Mar 31 2013

Mervyn Peake: An Illustrator and Writer Ahead of his Time

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*all pictures by Mervyn Peake unless stated.

(Mervyn’s Peake’s self portrait) What do I care for the symbolism of it all? What do I care if the castle’s heart is sound or not? I don’t want to be sound anyway! Anybody can be sound if they’re always doing what they’re told. I want to live! Can’t you see? Oh, can’t you see? I want to be myself, and become what I make myself, a person, a real live person and not a symbol anymore. (from Gormenghast.)

If as Aristotle stated “the aim of art is to represent not the outward appearance of things, but their inward significance then Mervyn Peake’s illustrated Gormenghast trilogy is one of the 20th century’s greatest examples. Re-imagining the feudalistic China of his youth inside the dark maze like corridors of Gormenghast castle, he creates an atmosphere all ready ripe for the violence and corruption that unfolds in his first two books. While Titus Groan, the trilogy’s main character, escapes this stifling existence in the final installment, he can never forget it. Like with Mervyn Peake’s own experiences as a war artist the madness and death he witnessed shadows his each and every one of his thoughts and actions.

Gormenghast…. would have displayed a certain ponderous architectural quality were it possible to have ignored the circumfusion of these mean dwellings that swarmed like an epidemic around its outer walls. They sprawled over the sloping earth, each one halfway over its neighbor until, held back by the castle rampart, the innermost of these hovels laid hold on the great walls, clamping themselves there like limpets to a rock. (by Ian Miller)

In 1916, at the age of five, Peake moved with his missionary parents from the mountain Chinese resort town of Lushan to the semi-feudal, semi-colonial city of Tientsin. Every weekday morning for the next 7 years he would hop down the steps of his family house, climb onto his donkey and trot from the French concession where he lived onto the narrow roads of the city proper. Weaving through the streams of street beggars and traders he would pass temples, pagodas and shacks before finally reaching the colonial building of his British grammar school.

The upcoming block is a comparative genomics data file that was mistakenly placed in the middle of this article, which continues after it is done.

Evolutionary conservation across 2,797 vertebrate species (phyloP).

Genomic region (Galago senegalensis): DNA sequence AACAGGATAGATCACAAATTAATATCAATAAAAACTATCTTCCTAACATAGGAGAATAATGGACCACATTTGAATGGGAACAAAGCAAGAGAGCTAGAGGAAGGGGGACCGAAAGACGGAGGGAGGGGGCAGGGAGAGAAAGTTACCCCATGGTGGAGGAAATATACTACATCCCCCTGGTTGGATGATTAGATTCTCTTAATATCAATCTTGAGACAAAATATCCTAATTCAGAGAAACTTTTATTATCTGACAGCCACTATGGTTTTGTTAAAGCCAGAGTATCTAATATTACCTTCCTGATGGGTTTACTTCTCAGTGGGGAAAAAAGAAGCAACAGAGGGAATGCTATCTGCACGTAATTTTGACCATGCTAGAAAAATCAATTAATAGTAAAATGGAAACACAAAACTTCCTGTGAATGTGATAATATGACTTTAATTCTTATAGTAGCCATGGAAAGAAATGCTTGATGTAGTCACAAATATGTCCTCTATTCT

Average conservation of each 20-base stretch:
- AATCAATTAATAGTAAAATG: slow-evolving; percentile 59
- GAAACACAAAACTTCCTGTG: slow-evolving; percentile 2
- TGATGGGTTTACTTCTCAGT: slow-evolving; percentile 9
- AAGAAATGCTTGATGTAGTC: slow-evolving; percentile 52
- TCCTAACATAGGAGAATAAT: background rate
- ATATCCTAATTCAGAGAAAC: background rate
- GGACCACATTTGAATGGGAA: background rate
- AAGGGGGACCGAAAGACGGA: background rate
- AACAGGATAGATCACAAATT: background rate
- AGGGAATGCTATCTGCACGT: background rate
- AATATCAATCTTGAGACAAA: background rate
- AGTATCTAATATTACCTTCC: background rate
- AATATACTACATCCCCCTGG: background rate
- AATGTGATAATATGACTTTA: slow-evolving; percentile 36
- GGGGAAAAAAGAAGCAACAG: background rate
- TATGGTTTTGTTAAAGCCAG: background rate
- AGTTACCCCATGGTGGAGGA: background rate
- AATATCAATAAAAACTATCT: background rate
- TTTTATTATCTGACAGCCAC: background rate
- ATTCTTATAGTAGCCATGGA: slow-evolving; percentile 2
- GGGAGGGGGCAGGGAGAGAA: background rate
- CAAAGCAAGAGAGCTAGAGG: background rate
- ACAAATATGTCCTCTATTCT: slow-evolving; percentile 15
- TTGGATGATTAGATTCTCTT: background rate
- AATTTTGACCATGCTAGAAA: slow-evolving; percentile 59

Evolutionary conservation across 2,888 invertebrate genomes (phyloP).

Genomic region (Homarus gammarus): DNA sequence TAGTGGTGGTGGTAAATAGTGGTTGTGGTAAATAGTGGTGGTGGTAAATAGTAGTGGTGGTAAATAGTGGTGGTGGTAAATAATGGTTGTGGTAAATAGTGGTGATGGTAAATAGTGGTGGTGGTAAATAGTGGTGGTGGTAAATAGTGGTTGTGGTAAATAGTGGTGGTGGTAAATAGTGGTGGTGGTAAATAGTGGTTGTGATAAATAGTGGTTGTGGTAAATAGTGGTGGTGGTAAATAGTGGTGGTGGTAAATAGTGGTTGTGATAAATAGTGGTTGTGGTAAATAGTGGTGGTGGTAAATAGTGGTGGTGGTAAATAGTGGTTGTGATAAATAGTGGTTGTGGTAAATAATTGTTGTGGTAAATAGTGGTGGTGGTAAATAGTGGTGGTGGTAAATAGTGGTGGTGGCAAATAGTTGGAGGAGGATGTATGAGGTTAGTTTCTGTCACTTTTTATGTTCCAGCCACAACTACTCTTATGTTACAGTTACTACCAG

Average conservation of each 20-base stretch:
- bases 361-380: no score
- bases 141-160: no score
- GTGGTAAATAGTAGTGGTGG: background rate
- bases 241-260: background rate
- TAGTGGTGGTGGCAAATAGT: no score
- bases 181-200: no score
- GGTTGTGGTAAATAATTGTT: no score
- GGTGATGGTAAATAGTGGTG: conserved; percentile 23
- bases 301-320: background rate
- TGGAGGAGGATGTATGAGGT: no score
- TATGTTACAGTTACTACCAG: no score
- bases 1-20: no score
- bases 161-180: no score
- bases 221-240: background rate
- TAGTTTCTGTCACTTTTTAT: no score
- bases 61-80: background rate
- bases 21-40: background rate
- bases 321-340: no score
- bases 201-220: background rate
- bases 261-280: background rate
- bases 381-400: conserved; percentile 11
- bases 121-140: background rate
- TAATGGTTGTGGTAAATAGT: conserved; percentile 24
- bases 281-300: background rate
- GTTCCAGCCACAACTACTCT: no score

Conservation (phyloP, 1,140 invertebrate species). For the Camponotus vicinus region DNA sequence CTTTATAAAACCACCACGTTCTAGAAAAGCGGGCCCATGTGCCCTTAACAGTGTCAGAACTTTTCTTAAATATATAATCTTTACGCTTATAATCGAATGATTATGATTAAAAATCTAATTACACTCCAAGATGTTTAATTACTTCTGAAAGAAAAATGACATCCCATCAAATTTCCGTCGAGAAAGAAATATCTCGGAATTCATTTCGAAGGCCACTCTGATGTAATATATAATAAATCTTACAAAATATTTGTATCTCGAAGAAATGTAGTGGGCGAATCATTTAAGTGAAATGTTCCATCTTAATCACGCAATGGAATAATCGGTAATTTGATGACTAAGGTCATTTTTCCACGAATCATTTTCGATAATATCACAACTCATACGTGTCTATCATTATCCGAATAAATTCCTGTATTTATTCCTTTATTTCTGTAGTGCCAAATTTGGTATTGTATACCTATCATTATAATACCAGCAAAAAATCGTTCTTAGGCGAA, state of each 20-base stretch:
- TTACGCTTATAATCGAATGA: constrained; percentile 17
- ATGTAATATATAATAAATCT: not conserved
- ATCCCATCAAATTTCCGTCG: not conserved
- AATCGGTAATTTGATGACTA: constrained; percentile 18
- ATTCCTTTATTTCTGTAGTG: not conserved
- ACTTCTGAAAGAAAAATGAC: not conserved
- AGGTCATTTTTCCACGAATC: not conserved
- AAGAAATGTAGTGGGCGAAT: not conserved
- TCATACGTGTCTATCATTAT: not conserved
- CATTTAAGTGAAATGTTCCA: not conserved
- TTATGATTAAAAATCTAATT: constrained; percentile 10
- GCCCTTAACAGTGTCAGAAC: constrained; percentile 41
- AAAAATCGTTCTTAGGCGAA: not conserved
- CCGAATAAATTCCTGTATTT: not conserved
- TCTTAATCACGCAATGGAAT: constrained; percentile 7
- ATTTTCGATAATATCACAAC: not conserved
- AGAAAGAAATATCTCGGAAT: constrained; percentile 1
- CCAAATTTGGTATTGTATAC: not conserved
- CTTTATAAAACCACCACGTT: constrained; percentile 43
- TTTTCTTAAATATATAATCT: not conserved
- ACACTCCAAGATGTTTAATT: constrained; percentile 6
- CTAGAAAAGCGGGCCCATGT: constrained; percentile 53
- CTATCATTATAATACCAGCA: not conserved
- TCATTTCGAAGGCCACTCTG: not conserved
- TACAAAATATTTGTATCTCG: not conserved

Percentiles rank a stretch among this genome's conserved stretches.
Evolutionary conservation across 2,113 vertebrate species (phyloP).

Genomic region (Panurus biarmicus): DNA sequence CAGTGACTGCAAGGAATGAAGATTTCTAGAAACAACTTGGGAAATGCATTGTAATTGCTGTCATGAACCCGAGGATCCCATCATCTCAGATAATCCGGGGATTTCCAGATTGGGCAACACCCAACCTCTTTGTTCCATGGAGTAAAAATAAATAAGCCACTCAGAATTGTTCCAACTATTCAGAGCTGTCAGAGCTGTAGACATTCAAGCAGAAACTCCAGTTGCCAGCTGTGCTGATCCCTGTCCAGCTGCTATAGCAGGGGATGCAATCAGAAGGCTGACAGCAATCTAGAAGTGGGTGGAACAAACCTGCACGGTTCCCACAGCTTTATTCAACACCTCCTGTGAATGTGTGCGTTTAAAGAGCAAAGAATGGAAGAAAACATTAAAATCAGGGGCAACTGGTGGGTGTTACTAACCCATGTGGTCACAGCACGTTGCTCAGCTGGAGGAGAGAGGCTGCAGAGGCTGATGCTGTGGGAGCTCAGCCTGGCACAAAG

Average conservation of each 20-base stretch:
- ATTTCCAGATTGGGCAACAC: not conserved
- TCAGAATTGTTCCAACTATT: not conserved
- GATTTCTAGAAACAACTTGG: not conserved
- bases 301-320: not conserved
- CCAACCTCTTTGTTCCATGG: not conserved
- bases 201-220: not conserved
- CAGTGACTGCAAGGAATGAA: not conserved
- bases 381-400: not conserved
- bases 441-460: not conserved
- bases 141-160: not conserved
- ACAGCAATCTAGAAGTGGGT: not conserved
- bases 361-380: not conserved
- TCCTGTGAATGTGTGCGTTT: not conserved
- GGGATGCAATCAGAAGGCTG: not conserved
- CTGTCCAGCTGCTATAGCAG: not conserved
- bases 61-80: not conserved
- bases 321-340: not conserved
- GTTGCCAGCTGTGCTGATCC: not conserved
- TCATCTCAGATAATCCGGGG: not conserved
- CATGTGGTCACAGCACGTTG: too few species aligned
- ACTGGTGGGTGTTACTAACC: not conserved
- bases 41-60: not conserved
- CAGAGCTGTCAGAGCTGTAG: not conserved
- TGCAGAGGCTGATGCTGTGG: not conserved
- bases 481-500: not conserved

He… jogged the gray mare to a trot and then into a canter, and finally with a moonlit wilderness before him, to a gallop. And so, exulting… with his eyes fixed excitedly upon the blurred horizon – and the battering of the hoof beats in his ears, Titus rode out of his world.

Yet while Tientsin was the China he knew and loved it was his father’s descriptions of the fortified Chinese capital of Beijing (he kept a detailed journal of all his travels through China) that formed the basis of the feudalistic society he depicts in the world of Gormenghast.

Very little communication passed between the denizens of these outer quarters and those who lived within the walls, save when, on the first June morning of each year, the entire population of the clay dwellings had sanction to enter the Ground in order to display the wooden carvings on which they had been working during the year. These carvings blazoned in strange color, were generally of animals or figures and were treated in a highly stylized manner peculiar to themselves. (from Titus Groan)

When his father first visited the city at the turn of the 20th century, Beijing was divided by walls into four parts – the inner city, the outer city, the imperial city and the forbidden city. Which part of the city a person lived in depended both of their status or on their ethnicity. The Han Chinese – a more than 90% majority – lived in the outer city – or the areas outside the city walls – while the recently dethroned Ming Chinese lived in the inner city. The Imperial city and the Forbidden city was reserved for those connected with the ruling Quing dynasty. After the Xianhai revolution in 1911, and Emperor Puyi’s subsequent abdication, Peake’s father was one of the first foreigners allowed access to the palace’s outer courts. What he saw is immortalized in Gormenghast’s Hall of Bright Carvings.

Standing immobile these vivid objects, with their fantastic shadows on the wall behind them shifting and elongating hour by hour with the sun’s rotation, exuded a kind of darkness for all their color. The air between them was turgid with contempt and jealousy. (from Titus Groan. Picture by Ian Morris)

In 1922 the 12 year-old Mervyn Peake stepped onto English soil for only the second time. It was a different universe. Cars had replaced mules, gray Christian churches had replaced the gold Buddhist temples and simple handshakes had replaced the complex rules and rituals of the Chinese greetings.

As he stared at the high slopes of the city… His responses were no longer clear and simple, for he had been through much since he had escaped from Ritual, and he was no longer child or youth, but by reason of his knowledge of tragedy, violence and the sense of perfidy, he was far more than these, though less than man. (from Titus Alone)

Peake was always going to find it difficult to settle in England and it was no surprise that, that at the age of 23, he left the mainland to join an art colony on the British Isle of Sark. With only 300 people – most of them fisherman – living on its 5km2 of granite rock, Peake could again return the outsider’s life he had so enjoyed in China.